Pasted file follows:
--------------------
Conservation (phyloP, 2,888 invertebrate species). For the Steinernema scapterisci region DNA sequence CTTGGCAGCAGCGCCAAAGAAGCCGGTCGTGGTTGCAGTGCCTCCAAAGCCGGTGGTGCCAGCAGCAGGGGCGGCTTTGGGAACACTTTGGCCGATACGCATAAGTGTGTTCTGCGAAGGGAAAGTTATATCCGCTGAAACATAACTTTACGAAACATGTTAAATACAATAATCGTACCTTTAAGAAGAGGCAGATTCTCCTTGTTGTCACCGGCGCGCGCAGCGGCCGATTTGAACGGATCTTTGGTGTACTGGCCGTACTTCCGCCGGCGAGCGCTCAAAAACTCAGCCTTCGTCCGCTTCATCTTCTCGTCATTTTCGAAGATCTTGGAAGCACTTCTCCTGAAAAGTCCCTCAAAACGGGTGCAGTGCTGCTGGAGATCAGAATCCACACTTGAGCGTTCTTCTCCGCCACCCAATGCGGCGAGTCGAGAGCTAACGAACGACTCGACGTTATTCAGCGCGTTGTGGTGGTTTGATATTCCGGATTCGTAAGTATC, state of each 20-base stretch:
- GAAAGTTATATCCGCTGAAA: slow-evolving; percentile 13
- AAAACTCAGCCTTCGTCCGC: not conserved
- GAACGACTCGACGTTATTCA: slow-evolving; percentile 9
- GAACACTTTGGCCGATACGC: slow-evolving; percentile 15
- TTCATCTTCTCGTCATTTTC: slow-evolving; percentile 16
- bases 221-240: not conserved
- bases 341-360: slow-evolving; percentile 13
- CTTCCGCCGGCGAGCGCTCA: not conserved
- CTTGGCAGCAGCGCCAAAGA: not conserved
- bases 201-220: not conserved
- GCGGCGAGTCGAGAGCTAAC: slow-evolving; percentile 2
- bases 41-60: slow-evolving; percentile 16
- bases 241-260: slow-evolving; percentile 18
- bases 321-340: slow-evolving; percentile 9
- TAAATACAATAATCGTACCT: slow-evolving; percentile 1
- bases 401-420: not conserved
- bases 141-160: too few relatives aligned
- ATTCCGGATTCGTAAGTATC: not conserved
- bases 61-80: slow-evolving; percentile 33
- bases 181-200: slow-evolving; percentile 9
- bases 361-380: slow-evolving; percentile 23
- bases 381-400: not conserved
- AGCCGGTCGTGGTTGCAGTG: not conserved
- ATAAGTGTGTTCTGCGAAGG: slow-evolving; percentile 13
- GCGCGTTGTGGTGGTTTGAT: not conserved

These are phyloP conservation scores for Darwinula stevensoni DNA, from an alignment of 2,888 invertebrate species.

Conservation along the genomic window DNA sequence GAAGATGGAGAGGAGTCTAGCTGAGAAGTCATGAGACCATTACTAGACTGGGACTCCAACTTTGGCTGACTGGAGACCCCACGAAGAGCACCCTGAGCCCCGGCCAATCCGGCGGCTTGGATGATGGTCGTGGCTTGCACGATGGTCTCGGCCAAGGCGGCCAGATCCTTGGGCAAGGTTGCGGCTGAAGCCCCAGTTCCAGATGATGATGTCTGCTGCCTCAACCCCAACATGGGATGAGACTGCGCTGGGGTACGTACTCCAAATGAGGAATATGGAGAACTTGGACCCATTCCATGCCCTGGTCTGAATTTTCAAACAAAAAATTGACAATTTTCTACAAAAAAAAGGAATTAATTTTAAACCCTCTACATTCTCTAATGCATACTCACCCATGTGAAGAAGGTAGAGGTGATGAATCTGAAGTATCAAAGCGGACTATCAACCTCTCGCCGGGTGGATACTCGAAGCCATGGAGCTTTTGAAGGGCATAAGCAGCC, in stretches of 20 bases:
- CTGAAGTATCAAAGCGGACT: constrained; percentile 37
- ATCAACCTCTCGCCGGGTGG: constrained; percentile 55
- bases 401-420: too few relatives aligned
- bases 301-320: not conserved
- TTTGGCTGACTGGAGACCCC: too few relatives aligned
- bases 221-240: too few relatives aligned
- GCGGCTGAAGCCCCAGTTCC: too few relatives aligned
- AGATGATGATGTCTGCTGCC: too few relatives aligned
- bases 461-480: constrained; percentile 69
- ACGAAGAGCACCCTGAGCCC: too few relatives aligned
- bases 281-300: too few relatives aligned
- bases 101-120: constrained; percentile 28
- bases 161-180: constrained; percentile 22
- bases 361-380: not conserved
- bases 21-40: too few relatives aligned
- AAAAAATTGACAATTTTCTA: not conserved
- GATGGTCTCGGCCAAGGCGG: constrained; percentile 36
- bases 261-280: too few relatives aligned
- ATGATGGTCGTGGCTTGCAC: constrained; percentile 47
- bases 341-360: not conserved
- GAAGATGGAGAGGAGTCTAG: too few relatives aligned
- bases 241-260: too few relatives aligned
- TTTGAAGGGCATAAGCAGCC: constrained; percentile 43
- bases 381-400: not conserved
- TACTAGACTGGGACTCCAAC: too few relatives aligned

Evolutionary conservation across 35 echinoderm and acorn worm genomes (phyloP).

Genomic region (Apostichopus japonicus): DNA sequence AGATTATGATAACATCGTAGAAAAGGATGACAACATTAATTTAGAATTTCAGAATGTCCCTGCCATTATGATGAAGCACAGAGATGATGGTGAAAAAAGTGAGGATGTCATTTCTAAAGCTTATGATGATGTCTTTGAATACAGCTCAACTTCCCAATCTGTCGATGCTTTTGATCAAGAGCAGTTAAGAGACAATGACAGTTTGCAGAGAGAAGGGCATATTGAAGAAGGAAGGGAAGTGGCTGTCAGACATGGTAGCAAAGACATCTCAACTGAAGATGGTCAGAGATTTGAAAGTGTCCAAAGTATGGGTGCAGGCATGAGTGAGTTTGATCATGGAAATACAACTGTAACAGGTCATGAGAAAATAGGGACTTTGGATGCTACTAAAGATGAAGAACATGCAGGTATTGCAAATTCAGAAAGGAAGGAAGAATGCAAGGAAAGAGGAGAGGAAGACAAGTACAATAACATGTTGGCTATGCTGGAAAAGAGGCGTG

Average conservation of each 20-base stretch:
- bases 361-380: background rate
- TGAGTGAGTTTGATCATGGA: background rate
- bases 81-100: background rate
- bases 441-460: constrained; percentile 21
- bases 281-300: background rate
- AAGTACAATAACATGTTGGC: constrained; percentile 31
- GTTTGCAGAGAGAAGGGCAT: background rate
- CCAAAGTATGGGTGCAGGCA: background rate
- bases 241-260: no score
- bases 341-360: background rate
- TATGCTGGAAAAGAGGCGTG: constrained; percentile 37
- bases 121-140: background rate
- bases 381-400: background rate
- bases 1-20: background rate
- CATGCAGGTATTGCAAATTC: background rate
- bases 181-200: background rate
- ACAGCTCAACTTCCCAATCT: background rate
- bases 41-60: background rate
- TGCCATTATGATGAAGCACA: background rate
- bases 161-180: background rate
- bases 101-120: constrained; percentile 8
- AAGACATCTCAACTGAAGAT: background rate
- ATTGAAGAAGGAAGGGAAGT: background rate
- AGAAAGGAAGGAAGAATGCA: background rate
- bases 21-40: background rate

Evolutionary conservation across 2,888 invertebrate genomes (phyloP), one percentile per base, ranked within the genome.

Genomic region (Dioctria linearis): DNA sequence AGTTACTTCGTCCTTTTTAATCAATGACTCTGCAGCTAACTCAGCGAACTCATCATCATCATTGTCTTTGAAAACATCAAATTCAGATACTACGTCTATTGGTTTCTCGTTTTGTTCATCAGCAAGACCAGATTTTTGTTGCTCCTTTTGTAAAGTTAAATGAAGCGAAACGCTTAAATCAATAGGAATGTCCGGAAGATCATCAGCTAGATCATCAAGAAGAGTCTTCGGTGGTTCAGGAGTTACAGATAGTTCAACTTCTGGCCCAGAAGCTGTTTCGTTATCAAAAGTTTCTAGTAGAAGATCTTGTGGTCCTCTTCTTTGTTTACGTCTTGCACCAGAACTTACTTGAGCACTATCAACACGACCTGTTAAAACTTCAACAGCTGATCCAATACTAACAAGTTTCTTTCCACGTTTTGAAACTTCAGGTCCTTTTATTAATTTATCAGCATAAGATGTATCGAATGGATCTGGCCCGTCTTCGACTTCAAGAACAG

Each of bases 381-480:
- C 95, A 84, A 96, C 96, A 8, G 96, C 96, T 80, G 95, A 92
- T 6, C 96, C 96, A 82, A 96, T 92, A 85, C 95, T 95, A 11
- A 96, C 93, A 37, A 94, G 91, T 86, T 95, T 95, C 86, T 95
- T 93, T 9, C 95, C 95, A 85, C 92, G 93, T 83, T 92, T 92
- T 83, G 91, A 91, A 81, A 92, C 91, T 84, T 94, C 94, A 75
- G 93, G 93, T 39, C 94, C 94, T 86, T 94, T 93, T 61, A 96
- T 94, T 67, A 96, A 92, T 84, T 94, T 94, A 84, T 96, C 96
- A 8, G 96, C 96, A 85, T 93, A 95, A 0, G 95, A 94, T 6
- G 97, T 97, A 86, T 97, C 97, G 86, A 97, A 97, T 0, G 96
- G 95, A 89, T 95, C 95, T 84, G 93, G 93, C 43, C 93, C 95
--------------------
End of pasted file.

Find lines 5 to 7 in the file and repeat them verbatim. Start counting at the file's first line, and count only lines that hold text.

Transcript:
- GAACACTTTGGCCGATACGC: slow-evolving; percentile 15
- TTCATCTTCTCGTCATTTTC: slow-evolving; percentile 16
- bases 221-240: not conserved